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Days after China removed foreign security vendors from its procurement lists for government departments, it has reportedly done the same with Apple products. According to anonymous sources quoted by Bloomberg, iPads and MacBooks were on a June procurement list, but not on the final version in July. Chinese state TV had previously attacked the security of iPhones — the procurement lists don’t cover smartphones, though — and everyone from Microsoft to IBM has also come in for official criticism as China and the U.S. spar over hacking and spying. That said, the procurement lists still include HP and Dell devices.

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Like peers such as Axel Springer, the German magazine-publishing giant Bauer Media has been branching out into the digital world as an investor, notably in Swedish health startup Lifesum earlier this year. Now it’s really diving in: On Monday, Bauer announced the creation of Bauer Venture Partners, with €100 million ($134 million) lined up for a decade’s worth of investments. Created alongside VC Thomas Preuss, late of Neuhaus Partners, the fund will invest in European tech startups at a range of stages. As I noted when Google came to town with a $100 million fund a few weeks back, the days of European startups complaining about a lack of local capital seem to be fast receding.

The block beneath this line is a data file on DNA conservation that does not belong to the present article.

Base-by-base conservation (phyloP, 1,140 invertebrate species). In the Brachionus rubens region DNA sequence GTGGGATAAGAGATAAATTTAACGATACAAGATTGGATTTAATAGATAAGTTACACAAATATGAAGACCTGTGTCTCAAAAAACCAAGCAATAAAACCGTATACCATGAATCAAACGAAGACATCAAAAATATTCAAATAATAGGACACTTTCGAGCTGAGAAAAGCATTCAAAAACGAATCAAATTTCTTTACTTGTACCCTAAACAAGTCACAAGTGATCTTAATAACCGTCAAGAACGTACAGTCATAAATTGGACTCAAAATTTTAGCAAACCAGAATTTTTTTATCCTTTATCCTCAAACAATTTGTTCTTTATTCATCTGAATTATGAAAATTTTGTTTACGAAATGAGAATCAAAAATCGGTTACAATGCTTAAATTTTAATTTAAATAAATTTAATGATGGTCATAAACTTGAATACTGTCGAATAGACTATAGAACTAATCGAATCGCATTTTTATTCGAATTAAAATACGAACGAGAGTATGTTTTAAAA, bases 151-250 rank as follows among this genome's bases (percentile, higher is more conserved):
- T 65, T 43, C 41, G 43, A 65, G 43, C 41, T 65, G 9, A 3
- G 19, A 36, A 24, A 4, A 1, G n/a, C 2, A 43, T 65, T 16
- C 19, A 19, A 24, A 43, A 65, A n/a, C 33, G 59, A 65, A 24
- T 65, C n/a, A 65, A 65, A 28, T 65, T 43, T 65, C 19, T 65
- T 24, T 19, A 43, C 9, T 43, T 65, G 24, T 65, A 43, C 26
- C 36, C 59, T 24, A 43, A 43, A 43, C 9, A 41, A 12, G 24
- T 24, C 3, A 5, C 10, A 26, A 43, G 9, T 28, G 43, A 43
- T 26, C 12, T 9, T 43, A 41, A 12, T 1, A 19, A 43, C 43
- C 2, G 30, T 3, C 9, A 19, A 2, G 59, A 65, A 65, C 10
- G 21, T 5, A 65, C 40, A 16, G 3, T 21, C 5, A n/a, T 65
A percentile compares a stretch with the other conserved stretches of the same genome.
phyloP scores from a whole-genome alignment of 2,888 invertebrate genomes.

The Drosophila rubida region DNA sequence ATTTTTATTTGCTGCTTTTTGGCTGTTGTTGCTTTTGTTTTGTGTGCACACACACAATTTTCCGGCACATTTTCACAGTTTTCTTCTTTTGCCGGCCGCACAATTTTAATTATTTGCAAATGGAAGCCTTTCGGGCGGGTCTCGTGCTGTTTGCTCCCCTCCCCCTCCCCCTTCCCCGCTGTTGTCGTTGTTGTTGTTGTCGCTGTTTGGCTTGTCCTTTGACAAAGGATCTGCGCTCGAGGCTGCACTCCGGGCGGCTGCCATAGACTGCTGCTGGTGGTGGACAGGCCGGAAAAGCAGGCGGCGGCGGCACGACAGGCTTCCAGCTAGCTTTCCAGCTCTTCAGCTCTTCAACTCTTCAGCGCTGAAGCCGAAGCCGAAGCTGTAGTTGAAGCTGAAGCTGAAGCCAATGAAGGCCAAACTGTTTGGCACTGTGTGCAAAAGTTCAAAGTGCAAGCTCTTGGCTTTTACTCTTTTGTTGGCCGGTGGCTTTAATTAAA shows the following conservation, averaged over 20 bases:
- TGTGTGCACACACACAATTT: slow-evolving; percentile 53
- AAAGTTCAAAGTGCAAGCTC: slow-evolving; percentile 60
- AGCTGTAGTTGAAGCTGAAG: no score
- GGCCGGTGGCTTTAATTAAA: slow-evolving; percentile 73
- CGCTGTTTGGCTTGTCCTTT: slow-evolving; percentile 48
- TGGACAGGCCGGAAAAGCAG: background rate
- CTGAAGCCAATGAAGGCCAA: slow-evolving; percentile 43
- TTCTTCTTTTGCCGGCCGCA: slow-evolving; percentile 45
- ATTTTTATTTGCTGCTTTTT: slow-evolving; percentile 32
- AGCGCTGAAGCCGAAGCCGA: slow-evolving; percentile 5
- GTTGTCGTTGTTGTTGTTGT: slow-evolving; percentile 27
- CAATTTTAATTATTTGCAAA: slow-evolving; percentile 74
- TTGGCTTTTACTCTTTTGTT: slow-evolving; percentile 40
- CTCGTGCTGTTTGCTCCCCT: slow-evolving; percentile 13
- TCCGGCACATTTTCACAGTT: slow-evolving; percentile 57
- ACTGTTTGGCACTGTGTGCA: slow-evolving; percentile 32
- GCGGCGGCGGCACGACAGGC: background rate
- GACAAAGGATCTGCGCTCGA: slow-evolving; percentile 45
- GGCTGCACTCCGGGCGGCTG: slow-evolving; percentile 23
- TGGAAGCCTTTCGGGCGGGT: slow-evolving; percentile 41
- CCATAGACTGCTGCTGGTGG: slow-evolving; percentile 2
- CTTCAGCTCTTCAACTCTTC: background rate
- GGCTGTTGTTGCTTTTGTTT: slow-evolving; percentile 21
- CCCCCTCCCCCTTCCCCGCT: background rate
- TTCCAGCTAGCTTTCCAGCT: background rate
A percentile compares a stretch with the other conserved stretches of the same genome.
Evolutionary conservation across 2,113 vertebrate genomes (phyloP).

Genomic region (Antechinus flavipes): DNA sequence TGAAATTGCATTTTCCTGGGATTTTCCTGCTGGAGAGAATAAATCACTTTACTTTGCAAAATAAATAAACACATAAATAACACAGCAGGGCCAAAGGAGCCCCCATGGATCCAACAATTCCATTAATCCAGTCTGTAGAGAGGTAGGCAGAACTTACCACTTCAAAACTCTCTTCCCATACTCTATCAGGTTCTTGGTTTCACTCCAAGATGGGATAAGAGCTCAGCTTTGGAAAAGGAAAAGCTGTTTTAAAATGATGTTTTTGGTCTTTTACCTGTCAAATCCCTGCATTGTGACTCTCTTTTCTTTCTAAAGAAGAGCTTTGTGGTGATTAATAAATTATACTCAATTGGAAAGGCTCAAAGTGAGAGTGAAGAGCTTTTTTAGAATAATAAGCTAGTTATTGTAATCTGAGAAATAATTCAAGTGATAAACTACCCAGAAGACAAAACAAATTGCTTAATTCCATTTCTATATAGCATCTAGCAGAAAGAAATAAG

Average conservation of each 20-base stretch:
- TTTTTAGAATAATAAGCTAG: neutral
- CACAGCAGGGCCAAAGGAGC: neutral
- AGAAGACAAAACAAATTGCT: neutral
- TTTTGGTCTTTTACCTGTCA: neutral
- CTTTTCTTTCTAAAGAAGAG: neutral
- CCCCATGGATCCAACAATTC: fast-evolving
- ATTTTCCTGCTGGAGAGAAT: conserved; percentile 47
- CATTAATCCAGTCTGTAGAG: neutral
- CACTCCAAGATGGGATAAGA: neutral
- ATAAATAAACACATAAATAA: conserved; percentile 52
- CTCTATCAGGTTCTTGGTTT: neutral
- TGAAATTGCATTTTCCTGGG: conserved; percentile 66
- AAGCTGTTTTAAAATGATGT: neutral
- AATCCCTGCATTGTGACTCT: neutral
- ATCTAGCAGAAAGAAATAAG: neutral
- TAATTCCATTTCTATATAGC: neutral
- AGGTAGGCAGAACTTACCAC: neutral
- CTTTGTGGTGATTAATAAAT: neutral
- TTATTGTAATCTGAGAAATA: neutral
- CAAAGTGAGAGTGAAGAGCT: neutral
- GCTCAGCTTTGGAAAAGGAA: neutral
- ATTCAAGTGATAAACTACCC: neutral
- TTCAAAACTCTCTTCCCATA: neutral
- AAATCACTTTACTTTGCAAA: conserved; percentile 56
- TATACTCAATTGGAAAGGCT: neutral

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German security researchers claim to have identified a serious vulnerability in the fundamental security of USB devices. The SR Labs team is preparing a presentation for Black Hat next week in which they will demonstrate the “BadUSB” reprogramming of the firmware in USB peripherals, such as thumb drives, keyboards and even mobile devices, to allow data theft and the hijacking and surveillance of computers to which those peripherals are attached. Karsten Nohl and Jakob Lell say there are no known defences against such malware, largely due to the way USB works, and possibly even no way to clean up after infection.

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In emerging markets, smartphones are gaining ground based on crazily low pricing. Check out this Gadget piece about recent figures from South African retail giant Pep. In the second half of 2013, 1 percent of the pre-pay phones Pep sold were smartphones. That was up to 13 percent in the first half of this year, and soon it will be 30 percent. Much of this is down to the arrival of super-cheap, WhatsApp-centric Android phones priced as low as R399 ($38). Now consider that Microsoft just killed off Asha, the low-end Nokia line that’s been its big contender in markets such as this. Those cheap new Lumias had better be really cheap.

In Brief

When Yelp and the European Consumer Organisation joined the 4-year-old EU antitrust case against Google, it became pretty clear that competition commissioner Joaquin Almunia would not get his wish of settling the case before his departure later this year. And lo, it comes to pass: According to the Financial Times and Wall Street Journal, the European Commission is now planning to reopen its settlement arrangements with Google for an unprecedented fourth round of revisions. A Wednesday letter from original complainant Foundem expressed clear dissatisfaction with existing settlement proposals, and it seems the NSA mess is providing political pressure as well.

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